The up side of a long distance relationship

Originally Published: December 6, 1996 - Last Updated / Reviewed On: April 30, 2014
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Alice,

My friend and I have been involved in a long distance relationship for six months now. We keep in touch with each other on a regular basis, calling and visiting each other. I feel that the distance between us will cause our relationship to end. We have been seeing each other for a year and a half. What are our chances of being together in the future?

—Miles away

Dear Miles away,

There's no crystal ball that can predict how long a relationship (long-distance or not) will last, but your current feelings may offer some clues about what the future holds for you and your friend. For some couples distance is a deal-breaker that brings the relationship to a close; however, for others absence really does make the heart grow fonder.

To consider the future of your relationship, it might be helpful to take a few steps back and evaluate your own feelings. Do you still care deeply for your friend, or have your feelings waned after six months apart? Is your relationship still fulfilling, or would you be happier on your own? Depending on how you feel, it may provide clues to a future direction.

Despite how hard it is be far away from someone you care about, distance can be a blessing in disguise. Proximity can lead us to take people for granted, whereas being apart allows us to know someone in a truly different way. The extra effort you both make to keep in touch, whether through phone calls, email, texts, video chats, or snail-mail, can foster a special intimacy. In the end, you may learn more about each other's personalities, values, ideas, and dreams than folks who spend time together every day. Face-to-face relationships can grow stale and filled with superficial conversations and few, if any, meaningful heart-to-hearts.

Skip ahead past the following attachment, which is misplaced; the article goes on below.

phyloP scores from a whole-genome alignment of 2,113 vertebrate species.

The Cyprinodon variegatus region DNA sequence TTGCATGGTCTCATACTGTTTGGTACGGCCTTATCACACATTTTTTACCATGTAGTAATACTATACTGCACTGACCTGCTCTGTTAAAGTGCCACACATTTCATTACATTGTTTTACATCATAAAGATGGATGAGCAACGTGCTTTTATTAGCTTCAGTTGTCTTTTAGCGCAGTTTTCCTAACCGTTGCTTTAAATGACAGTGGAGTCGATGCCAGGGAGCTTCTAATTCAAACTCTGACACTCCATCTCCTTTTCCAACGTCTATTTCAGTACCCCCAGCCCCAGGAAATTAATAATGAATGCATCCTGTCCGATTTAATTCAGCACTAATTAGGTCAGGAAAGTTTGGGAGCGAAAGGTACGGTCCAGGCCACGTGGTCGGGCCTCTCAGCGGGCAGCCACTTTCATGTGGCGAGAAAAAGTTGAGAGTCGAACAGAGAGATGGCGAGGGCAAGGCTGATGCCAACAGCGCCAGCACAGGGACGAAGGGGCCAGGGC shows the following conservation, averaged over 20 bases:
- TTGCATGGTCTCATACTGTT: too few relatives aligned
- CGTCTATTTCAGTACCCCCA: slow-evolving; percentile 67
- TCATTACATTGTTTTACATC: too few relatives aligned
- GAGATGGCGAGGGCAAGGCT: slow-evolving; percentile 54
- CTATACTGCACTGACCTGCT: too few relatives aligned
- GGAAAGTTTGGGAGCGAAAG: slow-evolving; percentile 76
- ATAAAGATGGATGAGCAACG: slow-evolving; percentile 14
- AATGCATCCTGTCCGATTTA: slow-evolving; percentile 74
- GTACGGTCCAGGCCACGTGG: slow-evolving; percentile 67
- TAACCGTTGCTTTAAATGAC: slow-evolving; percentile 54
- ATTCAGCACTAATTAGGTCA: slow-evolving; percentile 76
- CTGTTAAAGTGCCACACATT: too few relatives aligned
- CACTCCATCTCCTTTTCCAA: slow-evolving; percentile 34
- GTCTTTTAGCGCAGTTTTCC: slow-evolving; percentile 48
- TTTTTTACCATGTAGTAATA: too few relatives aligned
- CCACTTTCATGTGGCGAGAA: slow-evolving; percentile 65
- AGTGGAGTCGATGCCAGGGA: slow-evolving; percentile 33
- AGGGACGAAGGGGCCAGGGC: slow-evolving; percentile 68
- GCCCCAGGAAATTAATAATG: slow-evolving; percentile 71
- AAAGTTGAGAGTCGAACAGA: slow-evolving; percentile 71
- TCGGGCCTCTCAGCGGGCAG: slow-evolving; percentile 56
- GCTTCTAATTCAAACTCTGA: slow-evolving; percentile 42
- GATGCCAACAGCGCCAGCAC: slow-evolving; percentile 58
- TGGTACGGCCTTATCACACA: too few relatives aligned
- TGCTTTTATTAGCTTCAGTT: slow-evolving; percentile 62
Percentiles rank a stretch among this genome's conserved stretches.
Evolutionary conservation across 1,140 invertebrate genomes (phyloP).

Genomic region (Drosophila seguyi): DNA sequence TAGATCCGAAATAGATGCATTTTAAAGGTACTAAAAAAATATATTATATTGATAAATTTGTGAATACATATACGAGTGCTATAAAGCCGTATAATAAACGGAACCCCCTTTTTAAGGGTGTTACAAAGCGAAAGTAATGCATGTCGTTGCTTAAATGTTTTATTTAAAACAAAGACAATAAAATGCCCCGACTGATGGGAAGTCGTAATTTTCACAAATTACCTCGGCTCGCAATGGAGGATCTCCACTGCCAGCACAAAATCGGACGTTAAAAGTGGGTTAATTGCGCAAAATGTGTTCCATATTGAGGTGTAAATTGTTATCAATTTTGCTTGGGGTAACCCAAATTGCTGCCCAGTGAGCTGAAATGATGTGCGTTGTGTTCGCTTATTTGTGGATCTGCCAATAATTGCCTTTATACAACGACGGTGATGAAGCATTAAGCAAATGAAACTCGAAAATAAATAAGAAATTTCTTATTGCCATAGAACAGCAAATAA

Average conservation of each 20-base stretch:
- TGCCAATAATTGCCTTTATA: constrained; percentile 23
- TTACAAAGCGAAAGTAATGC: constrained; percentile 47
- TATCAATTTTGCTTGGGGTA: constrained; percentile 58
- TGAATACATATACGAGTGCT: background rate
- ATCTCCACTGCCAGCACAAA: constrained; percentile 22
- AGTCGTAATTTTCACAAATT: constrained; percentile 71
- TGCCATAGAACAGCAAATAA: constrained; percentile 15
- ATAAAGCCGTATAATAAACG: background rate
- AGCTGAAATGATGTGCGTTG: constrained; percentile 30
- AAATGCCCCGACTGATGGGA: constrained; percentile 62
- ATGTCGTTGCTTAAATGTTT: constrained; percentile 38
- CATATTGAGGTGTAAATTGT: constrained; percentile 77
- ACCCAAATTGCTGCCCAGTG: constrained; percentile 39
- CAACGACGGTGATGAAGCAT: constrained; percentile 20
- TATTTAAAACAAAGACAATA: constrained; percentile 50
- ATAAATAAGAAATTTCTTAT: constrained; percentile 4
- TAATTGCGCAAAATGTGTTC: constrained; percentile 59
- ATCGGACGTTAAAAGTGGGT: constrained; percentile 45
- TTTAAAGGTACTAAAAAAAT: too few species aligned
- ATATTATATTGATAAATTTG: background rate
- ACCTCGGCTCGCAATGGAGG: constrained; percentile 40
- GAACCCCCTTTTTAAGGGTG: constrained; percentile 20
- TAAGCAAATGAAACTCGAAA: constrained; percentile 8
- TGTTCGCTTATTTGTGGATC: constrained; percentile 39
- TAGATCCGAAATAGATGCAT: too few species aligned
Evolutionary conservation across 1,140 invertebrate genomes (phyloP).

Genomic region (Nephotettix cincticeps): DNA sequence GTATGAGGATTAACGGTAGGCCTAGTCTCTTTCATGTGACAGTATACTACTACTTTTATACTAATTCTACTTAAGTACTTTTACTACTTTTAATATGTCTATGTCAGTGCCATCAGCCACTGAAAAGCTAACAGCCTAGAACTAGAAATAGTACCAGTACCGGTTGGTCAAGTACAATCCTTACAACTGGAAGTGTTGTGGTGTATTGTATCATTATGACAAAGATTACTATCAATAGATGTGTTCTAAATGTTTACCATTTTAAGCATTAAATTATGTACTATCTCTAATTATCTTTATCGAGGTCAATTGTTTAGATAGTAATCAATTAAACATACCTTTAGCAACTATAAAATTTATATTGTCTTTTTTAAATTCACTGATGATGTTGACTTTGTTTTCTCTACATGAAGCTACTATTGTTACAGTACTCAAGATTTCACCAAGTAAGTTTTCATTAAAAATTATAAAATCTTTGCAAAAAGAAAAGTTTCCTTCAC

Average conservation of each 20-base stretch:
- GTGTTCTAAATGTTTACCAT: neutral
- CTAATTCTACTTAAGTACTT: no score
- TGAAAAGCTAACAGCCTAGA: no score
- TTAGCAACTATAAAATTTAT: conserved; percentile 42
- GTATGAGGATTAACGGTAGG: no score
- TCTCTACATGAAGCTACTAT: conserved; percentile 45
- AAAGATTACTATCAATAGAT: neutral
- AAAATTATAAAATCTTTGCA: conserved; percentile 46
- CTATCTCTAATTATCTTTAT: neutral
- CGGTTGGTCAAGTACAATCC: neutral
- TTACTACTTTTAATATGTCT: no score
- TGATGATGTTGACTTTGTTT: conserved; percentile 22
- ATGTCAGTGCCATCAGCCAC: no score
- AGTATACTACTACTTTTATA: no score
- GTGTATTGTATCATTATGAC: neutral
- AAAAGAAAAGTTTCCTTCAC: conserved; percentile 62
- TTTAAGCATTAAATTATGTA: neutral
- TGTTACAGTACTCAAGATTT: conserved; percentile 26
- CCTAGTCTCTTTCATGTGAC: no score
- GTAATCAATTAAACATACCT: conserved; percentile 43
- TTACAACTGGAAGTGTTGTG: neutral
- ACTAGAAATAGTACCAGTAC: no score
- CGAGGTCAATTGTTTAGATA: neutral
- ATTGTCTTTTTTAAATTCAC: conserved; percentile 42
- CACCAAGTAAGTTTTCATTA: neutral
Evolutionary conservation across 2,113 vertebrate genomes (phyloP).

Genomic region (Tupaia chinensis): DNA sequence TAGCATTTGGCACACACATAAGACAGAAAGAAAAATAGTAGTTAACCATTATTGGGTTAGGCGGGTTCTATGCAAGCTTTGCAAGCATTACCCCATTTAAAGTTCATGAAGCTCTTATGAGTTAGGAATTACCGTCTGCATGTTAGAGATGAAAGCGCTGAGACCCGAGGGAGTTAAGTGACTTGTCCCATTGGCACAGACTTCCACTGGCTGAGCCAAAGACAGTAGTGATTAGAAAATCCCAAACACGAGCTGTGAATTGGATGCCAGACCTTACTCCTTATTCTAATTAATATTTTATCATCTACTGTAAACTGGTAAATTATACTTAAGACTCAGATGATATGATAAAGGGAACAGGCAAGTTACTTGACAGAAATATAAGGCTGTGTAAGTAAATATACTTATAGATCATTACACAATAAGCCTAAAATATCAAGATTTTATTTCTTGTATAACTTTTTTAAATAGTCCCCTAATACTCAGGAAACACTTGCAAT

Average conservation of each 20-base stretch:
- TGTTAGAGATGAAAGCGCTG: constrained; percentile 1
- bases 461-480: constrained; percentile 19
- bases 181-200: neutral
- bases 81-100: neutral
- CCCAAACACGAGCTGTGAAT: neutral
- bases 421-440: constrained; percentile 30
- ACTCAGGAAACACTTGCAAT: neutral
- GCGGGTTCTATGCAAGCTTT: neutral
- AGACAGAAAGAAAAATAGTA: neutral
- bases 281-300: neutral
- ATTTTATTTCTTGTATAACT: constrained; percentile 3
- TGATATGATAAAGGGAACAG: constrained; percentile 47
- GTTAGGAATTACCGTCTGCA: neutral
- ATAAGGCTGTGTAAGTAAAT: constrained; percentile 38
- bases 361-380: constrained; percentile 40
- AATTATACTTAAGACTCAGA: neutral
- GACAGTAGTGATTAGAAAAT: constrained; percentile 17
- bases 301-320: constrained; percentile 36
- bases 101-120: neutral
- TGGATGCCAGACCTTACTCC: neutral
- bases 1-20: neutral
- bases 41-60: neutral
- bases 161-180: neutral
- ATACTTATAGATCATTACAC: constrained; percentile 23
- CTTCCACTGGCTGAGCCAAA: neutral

Have you considered talking with your partner about how you're feeling? Maybe s/he is wondering about the same things. If both of you want to be together, then you might begin to strategize about ways to make this happen. Will you need to wait until you graduate? Is it feasible for one of you to transfer schools? Or change jobs? Also leaving the possibility open that you may continue in this long-distance arrangement for a while — that would be okay, too.

Before running away from your long-distance relationship, consider taking some time to think about your feelings and ways to make the most out of being apart. There are many "right" ways to be involved in a loving relationship, and only time will tell if yours will last.

Alice